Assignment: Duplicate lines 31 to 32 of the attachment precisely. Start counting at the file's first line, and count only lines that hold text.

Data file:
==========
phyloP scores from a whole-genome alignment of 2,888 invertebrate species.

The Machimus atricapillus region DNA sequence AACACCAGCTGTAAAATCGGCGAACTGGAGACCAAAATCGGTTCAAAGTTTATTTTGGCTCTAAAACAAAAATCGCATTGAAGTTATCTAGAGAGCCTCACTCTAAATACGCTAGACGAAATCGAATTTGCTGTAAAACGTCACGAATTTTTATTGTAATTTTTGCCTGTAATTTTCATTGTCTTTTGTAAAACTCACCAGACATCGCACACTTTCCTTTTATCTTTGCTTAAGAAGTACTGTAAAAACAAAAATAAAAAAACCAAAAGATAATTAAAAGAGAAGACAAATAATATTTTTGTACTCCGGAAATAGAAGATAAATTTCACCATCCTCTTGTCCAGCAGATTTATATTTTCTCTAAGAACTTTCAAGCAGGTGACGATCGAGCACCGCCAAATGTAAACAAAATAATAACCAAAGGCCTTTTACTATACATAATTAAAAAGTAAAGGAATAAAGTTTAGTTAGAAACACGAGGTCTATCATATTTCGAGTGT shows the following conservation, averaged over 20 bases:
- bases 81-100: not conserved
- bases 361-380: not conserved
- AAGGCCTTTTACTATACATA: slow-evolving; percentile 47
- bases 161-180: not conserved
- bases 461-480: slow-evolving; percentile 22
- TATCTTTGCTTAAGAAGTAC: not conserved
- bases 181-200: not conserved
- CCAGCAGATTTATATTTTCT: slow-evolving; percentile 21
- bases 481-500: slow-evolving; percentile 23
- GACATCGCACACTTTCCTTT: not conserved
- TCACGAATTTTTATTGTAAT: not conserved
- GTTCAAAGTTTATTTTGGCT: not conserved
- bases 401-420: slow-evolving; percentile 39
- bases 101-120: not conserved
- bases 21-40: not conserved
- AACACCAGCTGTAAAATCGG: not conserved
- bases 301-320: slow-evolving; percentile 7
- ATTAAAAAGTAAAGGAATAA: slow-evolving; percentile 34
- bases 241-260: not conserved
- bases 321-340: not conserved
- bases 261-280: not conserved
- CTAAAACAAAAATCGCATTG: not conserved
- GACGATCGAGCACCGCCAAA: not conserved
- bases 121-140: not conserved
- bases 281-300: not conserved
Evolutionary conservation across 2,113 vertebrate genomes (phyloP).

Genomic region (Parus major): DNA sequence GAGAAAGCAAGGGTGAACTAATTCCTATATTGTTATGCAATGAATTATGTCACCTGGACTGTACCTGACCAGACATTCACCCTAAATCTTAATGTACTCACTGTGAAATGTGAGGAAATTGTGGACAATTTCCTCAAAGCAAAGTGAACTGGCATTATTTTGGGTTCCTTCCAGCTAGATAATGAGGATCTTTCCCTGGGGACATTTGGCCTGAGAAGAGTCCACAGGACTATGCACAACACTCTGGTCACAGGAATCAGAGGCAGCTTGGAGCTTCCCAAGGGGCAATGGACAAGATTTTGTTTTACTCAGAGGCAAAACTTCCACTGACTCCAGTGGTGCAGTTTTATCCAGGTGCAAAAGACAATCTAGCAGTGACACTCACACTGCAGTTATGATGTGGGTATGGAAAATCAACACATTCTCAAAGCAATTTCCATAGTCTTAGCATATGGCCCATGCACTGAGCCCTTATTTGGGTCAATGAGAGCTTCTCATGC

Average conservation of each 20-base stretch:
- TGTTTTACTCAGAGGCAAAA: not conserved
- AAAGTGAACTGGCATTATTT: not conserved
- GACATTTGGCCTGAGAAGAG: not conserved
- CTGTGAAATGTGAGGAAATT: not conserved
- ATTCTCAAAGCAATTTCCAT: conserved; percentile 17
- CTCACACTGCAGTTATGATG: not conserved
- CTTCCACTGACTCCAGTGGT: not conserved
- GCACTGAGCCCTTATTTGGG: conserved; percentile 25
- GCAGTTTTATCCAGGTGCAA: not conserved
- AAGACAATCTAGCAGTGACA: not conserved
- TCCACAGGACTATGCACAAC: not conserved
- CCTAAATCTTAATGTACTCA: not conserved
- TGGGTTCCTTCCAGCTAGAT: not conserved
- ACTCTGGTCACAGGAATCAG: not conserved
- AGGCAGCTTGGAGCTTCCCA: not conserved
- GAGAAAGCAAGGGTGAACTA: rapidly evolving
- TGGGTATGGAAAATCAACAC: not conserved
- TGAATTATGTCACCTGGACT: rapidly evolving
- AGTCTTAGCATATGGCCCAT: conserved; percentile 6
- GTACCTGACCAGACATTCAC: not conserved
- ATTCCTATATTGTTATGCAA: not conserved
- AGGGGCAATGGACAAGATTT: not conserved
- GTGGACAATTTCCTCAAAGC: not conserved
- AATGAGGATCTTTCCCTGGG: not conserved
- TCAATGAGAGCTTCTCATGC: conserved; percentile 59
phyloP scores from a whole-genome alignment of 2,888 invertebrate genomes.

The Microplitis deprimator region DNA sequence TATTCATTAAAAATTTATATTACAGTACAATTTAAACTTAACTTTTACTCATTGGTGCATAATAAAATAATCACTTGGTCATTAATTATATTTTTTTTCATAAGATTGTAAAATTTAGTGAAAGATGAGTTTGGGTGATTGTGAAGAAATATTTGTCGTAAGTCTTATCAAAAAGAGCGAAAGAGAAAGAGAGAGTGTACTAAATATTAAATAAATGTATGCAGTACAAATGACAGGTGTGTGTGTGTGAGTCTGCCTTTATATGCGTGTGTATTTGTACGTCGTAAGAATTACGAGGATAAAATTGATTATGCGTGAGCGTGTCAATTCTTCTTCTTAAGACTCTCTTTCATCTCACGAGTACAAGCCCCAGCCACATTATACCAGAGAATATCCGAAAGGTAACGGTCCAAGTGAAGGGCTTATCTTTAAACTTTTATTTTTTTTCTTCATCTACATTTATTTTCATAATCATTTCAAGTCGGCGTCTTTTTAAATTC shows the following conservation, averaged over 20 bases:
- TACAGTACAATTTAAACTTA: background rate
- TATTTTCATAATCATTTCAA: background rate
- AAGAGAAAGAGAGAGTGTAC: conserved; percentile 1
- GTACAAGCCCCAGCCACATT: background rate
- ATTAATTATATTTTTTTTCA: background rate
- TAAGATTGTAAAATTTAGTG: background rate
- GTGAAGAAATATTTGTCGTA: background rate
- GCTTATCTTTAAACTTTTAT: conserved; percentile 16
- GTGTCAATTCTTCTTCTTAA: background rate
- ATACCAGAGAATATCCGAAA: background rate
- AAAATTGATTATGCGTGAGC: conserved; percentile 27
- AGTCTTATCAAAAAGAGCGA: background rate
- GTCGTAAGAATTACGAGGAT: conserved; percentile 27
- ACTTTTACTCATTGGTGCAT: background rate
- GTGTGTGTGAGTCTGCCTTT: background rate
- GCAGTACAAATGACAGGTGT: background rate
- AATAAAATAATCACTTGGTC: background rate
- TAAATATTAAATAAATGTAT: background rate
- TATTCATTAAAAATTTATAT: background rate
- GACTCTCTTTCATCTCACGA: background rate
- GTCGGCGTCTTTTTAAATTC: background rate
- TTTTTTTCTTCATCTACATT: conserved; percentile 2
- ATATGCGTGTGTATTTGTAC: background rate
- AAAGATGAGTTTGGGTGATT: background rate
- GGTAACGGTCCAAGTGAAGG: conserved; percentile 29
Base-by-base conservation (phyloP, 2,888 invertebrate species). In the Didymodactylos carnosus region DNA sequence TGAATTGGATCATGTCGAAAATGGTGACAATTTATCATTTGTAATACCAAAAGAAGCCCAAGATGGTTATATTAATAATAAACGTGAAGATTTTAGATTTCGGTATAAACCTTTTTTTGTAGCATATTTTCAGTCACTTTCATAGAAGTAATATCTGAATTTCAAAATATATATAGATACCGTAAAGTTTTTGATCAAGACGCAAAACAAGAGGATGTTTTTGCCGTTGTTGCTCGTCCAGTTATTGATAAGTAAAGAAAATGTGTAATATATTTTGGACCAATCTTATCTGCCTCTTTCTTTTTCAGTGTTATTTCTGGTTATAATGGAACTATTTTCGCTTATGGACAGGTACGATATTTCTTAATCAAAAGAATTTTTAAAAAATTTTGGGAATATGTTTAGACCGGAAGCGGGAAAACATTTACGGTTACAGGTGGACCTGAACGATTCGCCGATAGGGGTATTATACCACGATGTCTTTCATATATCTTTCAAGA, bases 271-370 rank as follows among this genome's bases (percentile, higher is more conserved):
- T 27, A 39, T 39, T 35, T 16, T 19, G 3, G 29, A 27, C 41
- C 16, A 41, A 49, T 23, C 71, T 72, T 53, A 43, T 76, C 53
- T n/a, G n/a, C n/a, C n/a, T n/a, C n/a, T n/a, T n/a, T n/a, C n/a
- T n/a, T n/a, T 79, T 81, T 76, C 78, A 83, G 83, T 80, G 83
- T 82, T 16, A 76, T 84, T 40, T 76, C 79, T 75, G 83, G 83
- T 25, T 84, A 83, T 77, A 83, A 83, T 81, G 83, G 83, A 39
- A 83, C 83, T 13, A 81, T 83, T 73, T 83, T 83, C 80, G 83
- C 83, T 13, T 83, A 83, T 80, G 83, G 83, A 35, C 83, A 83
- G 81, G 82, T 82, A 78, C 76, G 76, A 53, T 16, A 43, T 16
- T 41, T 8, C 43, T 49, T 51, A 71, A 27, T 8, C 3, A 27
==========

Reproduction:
- TGTTTTACTCAGAGGCAAAA: not conserved
- AAAGTGAACTGGCATTATTT: not conserved